• Young people facing drop in job quality, wages, StatCan study finds

    OTTAWA—A new study from Statistics Canada says young people have seen their job quality decline over the last four decades, even as the unemployment rate has remained virtually unchanged.

    In a report released Monday, the national statistics office says fewer young Canadians, who are not full-time students, are working in full-time jobs today than in 1976, a result driven mainly by the rise of part-time work rather than increases in unemployment rates or decreases in labour force participation.

    The youth unemployment rate in both 1976 and 2015 was 2.3 times higher than the rate among those aged 25 and older.

    Researchers say the declines in full-time work for those aged 17 to 24 have been almost even across the country and mirror international trends of rising part-time and temporary jobs as a share of total employment since the mid-1980s.

    Full-time workers aged 25 to 34 were also more likely to hold temporary jobs, but the study says they have been less affected than their younger counterparts.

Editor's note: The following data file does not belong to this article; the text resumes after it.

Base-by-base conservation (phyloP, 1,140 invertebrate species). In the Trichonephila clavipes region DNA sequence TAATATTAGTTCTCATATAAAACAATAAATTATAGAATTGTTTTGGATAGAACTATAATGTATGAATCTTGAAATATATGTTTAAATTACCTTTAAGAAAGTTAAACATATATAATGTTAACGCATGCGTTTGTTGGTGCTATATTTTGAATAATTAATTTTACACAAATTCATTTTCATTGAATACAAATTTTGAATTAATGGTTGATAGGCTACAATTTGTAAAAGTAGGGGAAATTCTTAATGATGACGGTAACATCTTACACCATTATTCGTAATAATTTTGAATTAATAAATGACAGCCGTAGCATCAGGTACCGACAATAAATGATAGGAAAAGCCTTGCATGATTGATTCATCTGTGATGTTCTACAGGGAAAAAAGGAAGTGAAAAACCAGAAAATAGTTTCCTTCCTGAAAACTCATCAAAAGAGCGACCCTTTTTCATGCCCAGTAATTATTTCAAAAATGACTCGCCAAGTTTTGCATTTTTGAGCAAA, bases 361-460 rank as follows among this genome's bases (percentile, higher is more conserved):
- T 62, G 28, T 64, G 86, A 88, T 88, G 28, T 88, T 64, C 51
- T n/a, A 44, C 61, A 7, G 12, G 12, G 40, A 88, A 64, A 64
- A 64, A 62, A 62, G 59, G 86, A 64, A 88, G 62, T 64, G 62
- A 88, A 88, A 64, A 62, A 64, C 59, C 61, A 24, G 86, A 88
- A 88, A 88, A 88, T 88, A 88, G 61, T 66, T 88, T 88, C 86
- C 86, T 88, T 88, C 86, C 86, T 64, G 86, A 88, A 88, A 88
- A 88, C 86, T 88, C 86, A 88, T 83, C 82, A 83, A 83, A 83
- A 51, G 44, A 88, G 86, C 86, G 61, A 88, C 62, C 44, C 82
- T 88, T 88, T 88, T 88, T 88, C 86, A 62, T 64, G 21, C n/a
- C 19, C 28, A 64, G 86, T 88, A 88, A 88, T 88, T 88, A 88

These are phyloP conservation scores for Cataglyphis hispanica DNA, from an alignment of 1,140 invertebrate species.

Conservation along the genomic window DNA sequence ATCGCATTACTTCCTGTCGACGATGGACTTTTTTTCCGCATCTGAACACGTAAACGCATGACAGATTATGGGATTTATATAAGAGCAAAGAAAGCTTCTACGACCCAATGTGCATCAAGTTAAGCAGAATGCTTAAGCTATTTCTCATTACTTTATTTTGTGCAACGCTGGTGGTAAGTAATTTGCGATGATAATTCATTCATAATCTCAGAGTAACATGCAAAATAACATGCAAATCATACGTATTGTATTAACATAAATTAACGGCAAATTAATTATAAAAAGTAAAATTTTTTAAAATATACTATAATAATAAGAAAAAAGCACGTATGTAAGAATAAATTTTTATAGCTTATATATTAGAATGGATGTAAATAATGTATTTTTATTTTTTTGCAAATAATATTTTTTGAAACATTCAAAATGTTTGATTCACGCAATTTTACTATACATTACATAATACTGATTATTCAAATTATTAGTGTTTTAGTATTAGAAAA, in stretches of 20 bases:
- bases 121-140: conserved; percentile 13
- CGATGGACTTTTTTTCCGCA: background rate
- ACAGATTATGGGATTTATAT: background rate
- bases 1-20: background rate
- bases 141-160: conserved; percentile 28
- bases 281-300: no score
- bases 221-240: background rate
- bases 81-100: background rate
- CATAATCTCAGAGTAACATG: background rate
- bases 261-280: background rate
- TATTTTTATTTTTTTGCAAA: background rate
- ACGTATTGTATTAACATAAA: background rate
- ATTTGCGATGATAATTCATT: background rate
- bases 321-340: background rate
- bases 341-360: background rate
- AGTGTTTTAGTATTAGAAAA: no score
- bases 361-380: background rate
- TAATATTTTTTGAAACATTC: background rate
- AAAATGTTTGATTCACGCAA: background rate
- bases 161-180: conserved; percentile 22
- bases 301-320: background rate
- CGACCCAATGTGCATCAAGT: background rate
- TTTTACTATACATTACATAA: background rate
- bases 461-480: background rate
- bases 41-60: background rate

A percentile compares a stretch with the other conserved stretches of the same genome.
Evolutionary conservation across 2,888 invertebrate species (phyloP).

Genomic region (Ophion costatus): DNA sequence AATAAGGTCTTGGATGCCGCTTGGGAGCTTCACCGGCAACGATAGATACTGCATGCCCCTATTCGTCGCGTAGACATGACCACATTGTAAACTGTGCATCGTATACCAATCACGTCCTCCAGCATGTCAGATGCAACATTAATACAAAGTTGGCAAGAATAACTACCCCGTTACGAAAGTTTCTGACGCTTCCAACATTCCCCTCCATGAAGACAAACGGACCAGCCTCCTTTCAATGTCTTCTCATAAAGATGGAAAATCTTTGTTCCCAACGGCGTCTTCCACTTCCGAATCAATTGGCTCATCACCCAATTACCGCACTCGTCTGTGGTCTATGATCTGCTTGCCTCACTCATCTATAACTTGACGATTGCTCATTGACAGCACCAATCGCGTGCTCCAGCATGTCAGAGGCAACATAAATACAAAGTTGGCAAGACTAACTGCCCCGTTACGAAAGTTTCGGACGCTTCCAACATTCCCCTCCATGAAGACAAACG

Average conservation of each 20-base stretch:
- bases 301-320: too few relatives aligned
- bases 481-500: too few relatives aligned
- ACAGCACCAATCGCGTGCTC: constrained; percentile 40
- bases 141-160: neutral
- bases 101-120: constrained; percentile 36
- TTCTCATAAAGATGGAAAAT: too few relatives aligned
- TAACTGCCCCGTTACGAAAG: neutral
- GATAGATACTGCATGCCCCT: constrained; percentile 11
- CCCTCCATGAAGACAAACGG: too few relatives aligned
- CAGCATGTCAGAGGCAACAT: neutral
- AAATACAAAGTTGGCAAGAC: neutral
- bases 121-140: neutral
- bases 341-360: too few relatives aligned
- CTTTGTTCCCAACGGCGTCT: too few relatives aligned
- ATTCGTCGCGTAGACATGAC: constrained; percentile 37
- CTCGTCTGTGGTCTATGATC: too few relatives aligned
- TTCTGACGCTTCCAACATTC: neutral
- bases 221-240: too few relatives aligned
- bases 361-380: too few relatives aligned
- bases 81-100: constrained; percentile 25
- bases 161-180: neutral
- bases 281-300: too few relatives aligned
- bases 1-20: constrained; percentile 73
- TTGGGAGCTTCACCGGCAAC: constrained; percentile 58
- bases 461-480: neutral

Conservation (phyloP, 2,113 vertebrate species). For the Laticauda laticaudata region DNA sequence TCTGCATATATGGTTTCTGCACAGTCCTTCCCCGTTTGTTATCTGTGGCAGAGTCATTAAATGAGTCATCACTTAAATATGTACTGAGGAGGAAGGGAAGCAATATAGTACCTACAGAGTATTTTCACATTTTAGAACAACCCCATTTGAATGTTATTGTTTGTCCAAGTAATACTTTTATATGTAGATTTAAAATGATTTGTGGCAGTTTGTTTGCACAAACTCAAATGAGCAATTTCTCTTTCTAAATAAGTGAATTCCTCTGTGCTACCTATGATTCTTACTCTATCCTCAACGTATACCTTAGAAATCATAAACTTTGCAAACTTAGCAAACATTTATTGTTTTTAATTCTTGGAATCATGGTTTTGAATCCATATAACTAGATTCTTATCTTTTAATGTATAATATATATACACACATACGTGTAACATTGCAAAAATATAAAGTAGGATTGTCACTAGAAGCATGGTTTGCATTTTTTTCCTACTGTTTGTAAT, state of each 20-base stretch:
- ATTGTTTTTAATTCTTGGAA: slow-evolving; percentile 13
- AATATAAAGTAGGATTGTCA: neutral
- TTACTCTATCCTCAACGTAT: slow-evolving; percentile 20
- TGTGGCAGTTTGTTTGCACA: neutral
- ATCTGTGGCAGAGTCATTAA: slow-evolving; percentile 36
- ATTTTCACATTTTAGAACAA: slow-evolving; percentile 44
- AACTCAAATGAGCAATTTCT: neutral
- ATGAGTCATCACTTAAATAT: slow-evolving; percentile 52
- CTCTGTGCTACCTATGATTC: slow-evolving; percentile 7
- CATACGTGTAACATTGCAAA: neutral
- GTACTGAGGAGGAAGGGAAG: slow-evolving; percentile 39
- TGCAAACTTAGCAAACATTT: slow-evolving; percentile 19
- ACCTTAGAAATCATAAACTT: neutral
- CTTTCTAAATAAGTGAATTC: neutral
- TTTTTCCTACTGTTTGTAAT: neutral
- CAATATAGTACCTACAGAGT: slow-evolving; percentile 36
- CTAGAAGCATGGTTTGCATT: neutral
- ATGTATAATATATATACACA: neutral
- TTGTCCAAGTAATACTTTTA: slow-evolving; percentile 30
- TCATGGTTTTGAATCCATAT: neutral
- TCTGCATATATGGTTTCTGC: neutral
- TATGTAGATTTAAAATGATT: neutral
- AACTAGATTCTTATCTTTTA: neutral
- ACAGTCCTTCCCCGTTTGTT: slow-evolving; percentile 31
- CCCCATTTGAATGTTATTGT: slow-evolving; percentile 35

The study says people under age 25 who were employed full-time have seen their wages fall behind the cost of living since the early 1980s.

  • Residents concerned development will negatively impact heritage of Sunshine Valley

    Tucked away in a corner of East York, lies a quaint neighbourhood that, with its small wooden houses and manicured lawns, seems almost frozen in time.

    The houses are a warm reminder of a postwar Toronto, but some have struggled to stand the test of time over the past 70 years. Should these homes — called charming by some, dilapidated by others — be protected?

    Many of the houses that line the streets with such names as Valor Blvd., Warvet Cres. and Vicross Rd., were built in the 1940s for veterans coming home from the Second World War. And they share many of the same features: wooden framing, cladding, a steep roof, close to the sidewalk, with a separate garage in the backyard.